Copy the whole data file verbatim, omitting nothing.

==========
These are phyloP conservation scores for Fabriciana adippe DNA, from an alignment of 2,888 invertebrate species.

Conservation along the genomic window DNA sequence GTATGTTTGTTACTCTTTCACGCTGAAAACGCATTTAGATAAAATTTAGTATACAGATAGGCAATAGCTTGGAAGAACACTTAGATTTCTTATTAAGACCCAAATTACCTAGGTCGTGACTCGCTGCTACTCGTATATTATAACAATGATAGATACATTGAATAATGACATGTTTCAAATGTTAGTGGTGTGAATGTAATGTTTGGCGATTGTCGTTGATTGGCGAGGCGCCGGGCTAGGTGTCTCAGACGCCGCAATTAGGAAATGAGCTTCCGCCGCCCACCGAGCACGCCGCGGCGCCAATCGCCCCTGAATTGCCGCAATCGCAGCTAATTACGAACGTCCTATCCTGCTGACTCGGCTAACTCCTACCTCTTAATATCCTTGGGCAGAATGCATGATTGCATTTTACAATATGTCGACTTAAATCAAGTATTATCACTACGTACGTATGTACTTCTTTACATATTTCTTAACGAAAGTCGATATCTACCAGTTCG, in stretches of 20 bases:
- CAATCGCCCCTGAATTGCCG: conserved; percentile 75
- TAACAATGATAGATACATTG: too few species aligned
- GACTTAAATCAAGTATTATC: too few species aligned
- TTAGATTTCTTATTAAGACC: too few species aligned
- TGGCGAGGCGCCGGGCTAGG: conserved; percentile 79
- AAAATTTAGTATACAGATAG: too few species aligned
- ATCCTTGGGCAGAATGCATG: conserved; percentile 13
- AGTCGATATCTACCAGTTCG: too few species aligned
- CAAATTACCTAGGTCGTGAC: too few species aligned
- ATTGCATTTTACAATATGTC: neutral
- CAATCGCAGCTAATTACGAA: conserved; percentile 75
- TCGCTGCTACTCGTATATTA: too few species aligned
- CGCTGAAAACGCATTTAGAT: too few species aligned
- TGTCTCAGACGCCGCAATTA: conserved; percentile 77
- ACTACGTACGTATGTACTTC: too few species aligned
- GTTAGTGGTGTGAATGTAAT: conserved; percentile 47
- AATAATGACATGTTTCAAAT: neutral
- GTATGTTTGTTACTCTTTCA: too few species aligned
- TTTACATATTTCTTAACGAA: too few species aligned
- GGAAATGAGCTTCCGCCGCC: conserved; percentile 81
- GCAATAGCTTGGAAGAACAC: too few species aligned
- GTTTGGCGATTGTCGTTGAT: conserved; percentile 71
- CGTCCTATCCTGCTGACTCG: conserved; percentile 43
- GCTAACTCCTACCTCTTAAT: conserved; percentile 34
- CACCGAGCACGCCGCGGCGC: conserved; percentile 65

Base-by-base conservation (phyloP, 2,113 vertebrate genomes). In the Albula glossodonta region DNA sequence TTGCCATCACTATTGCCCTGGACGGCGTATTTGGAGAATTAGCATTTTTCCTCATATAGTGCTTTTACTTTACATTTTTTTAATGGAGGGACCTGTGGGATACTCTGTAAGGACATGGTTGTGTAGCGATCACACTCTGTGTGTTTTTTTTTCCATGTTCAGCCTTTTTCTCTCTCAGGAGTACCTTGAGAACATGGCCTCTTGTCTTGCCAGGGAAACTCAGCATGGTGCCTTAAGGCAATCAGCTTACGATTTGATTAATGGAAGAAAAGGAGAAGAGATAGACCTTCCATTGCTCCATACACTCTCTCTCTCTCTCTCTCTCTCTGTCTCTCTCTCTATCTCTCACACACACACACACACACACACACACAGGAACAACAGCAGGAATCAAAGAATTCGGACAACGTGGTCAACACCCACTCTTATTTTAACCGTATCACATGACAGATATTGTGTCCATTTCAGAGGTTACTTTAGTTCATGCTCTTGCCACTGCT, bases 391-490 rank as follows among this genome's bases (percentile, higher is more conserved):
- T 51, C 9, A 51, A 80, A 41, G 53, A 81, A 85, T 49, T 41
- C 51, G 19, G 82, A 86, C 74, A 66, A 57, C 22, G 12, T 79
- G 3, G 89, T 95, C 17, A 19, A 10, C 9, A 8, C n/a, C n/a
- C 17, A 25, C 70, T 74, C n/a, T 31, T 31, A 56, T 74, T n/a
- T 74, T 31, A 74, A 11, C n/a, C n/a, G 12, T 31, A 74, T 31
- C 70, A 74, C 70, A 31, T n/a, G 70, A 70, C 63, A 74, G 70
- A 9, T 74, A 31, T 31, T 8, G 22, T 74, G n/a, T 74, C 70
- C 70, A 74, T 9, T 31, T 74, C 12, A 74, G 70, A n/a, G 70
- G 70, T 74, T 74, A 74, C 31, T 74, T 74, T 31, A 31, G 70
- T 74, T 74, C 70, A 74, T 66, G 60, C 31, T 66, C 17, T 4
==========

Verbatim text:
These are phyloP conservation scores for Fabriciana adippe DNA, from an alignment of 2,888 invertebrate species.

Conservation along the genomic window DNA sequence GTATGTTTGTTACTCTTTCACGCTGAAAACGCATTTAGATAAAATTTAGTATACAGATAGGCAATAGCTTGGAAGAACACTTAGATTTCTTATTAAGACCCAAATTACCTAGGTCGTGACTCGCTGCTACTCGTATATTATAACAATGATAGATACATTGAATAATGACATGTTTCAAATGTTAGTGGTGTGAATGTAATGTTTGGCGATTGTCGTTGATTGGCGAGGCGCCGGGCTAGGTGTCTCAGACGCCGCAATTAGGAAATGAGCTTCCGCCGCCCACCGAGCACGCCGCGGCGCCAATCGCCCCTGAATTGCCGCAATCGCAGCTAATTACGAACGTCCTATCCTGCTGACTCGGCTAACTCCTACCTCTTAATATCCTTGGGCAGAATGCATGATTGCATTTTACAATATGTCGACTTAAATCAAGTATTATCACTACGTACGTATGTACTTCTTTACATATTTCTTAACGAAAGTCGATATCTACCAGTTCG, in stretches of 20 bases:
- CAATCGCCCCTGAATTGCCG: conserved; percentile 75
- TAACAATGATAGATACATTG: too few species aligned
- GACTTAAATCAAGTATTATC: too few species aligned
- TTAGATTTCTTATTAAGACC: too few species aligned
- TGGCGAGGCGCCGGGCTAGG: conserved; percentile 79
- AAAATTTAGTATACAGATAG: too few species aligned
- ATCCTTGGGCAGAATGCATG: conserved; percentile 13
- AGTCGATATCTACCAGTTCG: too few species aligned
- CAAATTACCTAGGTCGTGAC: too few species aligned
- ATTGCATTTTACAATATGTC: neutral
- CAATCGCAGCTAATTACGAA: conserved; percentile 75
- TCGCTGCTACTCGTATATTA: too few species aligned
- CGCTGAAAACGCATTTAGAT: too few species aligned
- TGTCTCAGACGCCGCAATTA: conserved; percentile 77
- ACTACGTACGTATGTACTTC: too few species aligned
- GTTAGTGGTGTGAATGTAAT: conserved; percentile 47
- AATAATGACATGTTTCAAAT: neutral
- GTATGTTTGTTACTCTTTCA: too few species aligned
- TTTACATATTTCTTAACGAA: too few species aligned
- GGAAATGAGCTTCCGCCGCC: conserved; percentile 81
- GCAATAGCTTGGAAGAACAC: too few species aligned
- GTTTGGCGATTGTCGTTGAT: conserved; percentile 71
- CGTCCTATCCTGCTGACTCG: conserved; percentile 43
- GCTAACTCCTACCTCTTAAT: conserved; percentile 34
- CACCGAGCACGCCGCGGCGC: conserved; percentile 65

Base-by-base conservation (phyloP, 2,113 vertebrate genomes). In the Albula glossodonta region DNA sequence TTGCCATCACTATTGCCCTGGACGGCGTATTTGGAGAATTAGCATTTTTCCTCATATAGTGCTTTTACTTTACATTTTTTTAATGGAGGGACCTGTGGGATACTCTGTAAGGACATGGTTGTGTAGCGATCACACTCTGTGTGTTTTTTTTTCCATGTTCAGCCTTTTTCTCTCTCAGGAGTACCTTGAGAACATGGCCTCTTGTCTTGCCAGGGAAACTCAGCATGGTGCCTTAAGGCAATCAGCTTACGATTTGATTAATGGAAGAAAAGGAGAAGAGATAGACCTTCCATTGCTCCATACACTCTCTCTCTCTCTCTCTCTCTCTGTCTCTCTCTCTATCTCTCACACACACACACACACACACACACACAGGAACAACAGCAGGAATCAAAGAATTCGGACAACGTGGTCAACACCCACTCTTATTTTAACCGTATCACATGACAGATATTGTGTCCATTTCAGAGGTTACTTTAGTTCATGCTCTTGCCACTGCT, bases 391-490 rank as follows among this genome's bases (percentile, higher is more conserved):
- T 51, C 9, A 51, A 80, A 41, G 53, A 81, A 85, T 49, T 41
- C 51, G 19, G 82, A 86, C 74, A 66, A 57, C 22, G 12, T 79
- G 3, G 89, T 95, C 17, A 19, A 10, C 9, A 8, C n/a, C n/a
- C 17, A 25, C 70, T 74, C n/a, T 31, T 31, A 56, T 74, T n/a
- T 74, T 31, A 74, A 11, C n/a, C n/a, G 12, T 31, A 74, T 31
- C 70, A 74, C 70, A 31, T n/a, G 70, A 70, C 63, A 74, G 70
- A 9, T 74, A 31, T 31, T 8, G 22, T 74, G n/a, T 74, C 70
- C 70, A 74, T 9, T 31, T 74, C 12, A 74, G 70, A n/a, G 70
- G 70, T 74, T 74, A 74, C 31, T 74, T 74, T 31, A 31, G 70
- T 74, T 74, C 70, A 74, T 66, G 60, C 31, T 66, C 17, T 4